The Ken Burns Problem

Walt Evans

October 2017

When Ken Burns’s landmark mini-series The Civil War was first broadcast over five nights on PBS in September 1990, it was perhaps the most star-studded documentary ever produced. Morgan Freeman and Sam Waterson voiced Frederick Douglass and Abraham Lincoln, respectively, with Arthur Miller as William Tecumseh Sherman and Garrison Keillor as Walt Whitman. Jason Robards was Ulysses S. Grant, and George Black his Confederate counterpart, Robert E. Lee. Unfamiliar with that last actor? George is my great uncle.

He didn’t ask for the part. In 1988 George was serving as the artistic director of a repertory theatre company in Charlottesville, Virginia, when Ric Burns and Stephen Ives, producers of The Civil War, saw his production of The Little Foxes. “Lots of Southern accents in that one,” George remembers today. “So they asked me, ‘Could you arrange for us to have auditions with some of the great actors you’ve got?’” Later, Ken travelled to Charlottesville himself. George was struck by the apparent youth of the soon-to-be world-famous director: “He looked like he was about fourteen.” After the two went out to lunch, Ken pulled George aside and asked him to voice Lee, the last major role still uncast. He never even had to audition.

Soon after, George went up to Burns’s studio in New York to record. He remembers being struck by the “stacks and stacks” of 35-millimeter film reels crowding the room—all of the documentary material to be edited. And he was surprised that there was no interplay with the other actors, though he knew several of them: “You were by yourself in the studio, with a microphone in front of you, and that was it. That was interesting. And Ken always called me General. It was fun.”

I saw The Civil War’s first episode before I knew that George was a part of it. It was in eleventh-grade U.S. History class, first period. I remember the theme music, a mournful violin piece called “Ashokan Farewell,” gently dragging me out of a sixteen-year-old’s indifference. I heard familiar towns mentioned, places I’d visited—Shiloh, Tullahoma, Mobile. When actor Paul Roebling read the last letter that Union soldier Sullivan Ballou ever sent (“Sarah, my love for you is deathless.”), I was surprised to feel chills. Watching The Civil War felt like opening The Lord of the Rings for the first time—like going on a grand adventure in a living, breathing world, with trustworthy hands to guide you.

I watched the series multiple times over the following years, but only learned that George had portrayed Lee over dinner at a Mexican restaurant last year. He and Ken were on a first name basis. They still exchanged Christmas cards. Then the rest of 2016 happened, and 2017 began. What had been a nerdy fun fact started to feel loaded. On Inauguration Day in January, I watched Senator Chuck Schumer quote from the Ballou letter in front of the Capital building. Then Charlottesville, in August: demonstrations surrounding a statue of Lee ended in the murder of Heather Heyer, an innocent advocate for racial equality.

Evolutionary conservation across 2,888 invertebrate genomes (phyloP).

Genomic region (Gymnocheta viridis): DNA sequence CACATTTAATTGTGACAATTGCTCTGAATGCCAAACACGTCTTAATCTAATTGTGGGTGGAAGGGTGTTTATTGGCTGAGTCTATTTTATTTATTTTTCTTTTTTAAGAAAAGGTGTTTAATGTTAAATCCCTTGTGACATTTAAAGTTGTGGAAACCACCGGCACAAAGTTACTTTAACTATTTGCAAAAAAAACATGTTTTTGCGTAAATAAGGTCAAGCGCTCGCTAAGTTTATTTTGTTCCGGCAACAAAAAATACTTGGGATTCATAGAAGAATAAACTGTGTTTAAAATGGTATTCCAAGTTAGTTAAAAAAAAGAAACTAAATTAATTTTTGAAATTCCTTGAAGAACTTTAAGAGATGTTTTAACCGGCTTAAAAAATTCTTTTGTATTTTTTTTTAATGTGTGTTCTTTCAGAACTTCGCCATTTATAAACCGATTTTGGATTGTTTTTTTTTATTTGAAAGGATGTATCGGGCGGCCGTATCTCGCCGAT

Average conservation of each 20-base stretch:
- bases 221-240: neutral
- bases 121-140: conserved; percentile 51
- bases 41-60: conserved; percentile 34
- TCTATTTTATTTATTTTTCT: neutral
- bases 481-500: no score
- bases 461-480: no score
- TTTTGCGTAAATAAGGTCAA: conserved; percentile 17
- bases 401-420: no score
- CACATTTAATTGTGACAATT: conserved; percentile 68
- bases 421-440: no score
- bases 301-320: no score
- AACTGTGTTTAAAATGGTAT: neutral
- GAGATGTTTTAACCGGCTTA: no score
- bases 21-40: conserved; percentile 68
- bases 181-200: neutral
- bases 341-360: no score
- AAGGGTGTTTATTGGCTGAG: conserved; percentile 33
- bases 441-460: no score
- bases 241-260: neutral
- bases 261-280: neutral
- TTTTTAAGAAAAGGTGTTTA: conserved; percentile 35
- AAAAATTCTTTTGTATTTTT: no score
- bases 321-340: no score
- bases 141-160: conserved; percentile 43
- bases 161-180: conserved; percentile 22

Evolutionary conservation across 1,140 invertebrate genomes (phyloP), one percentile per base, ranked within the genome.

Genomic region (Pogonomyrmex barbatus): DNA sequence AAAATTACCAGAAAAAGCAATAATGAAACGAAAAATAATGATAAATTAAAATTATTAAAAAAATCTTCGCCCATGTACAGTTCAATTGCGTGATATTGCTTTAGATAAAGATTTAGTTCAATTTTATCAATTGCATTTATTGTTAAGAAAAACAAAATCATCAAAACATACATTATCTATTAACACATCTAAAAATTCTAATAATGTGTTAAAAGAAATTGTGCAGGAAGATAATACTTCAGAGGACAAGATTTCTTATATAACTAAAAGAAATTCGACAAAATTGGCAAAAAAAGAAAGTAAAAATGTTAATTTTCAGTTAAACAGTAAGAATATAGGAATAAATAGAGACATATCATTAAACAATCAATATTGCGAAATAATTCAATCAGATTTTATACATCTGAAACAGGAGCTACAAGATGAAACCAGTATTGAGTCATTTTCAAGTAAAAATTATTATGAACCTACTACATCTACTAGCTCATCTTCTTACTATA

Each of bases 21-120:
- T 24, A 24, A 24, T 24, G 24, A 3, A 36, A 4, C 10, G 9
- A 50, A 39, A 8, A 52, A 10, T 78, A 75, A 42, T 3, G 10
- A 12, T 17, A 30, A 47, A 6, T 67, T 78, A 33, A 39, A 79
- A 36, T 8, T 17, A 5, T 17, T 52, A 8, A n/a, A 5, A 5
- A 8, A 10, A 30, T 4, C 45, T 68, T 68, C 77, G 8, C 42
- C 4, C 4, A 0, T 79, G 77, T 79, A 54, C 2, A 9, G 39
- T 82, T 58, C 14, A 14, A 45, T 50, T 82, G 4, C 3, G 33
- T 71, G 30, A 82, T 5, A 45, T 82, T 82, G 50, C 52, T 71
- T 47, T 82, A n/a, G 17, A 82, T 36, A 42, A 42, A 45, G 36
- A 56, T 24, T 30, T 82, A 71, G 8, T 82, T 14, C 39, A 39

In the wake of Charlottesville, I felt like my uncle’s role in The Civil War was something I shouldn’t mention, as if advertising my indirect connection to Lee potentially allied me with ignorant, hateful, and dangerous people. But reluctance to discuss our complicated past contributes in its own way to the hate that leads people to violence, doesn’t it? That reluctance is precisely what Ken Burns’ films strive to overcome.

As Ta-Nehisi Coates has pointed out, The Civil War is not an unbiased chronicle. For one thing, it indulges the myth that Lee was opposed to slavery, a dubious allegation at best. To his credit, though, Burns attempts to present an objective history—relying heavily on primary sources like photographs and letters—that we, the audience, are left to interpret. George told me recently that Burns’s pursuit of the middle ground is evident in his directing. “There wasn’t a whole lot of dramatizing,” he said. “The delivery Ken likes is kind of flat.”

For better or worse, Burns’s documentary has become, for many Americans, the predominant history of the Civil War. And we can’t stop talking about it. Two years ago, when PBS rebroadcast the series on its twenty-fifth anniversary, it inspired think pieces in both Time and Newsweek. Like any history, it has flaws and biases; but if it causes us to think about and discuss those biases, that alone may justify its existence.

Last month, PBS premiered Burns and Lynn Novick’s new ten-part film, The Vietnam War. Already it has received both praise and criticism. Perhaps it is futile, in the age of alternative facts, to attempt the establishment of a shared history, an interpretation of events we can all agree on. But in providing an arena to discuss that war, and giving a voice to people who participated in it firsthand, Burns and Novick have created something valuable. We keep trying to understand our past without hurting each other, even when try is all we can do.

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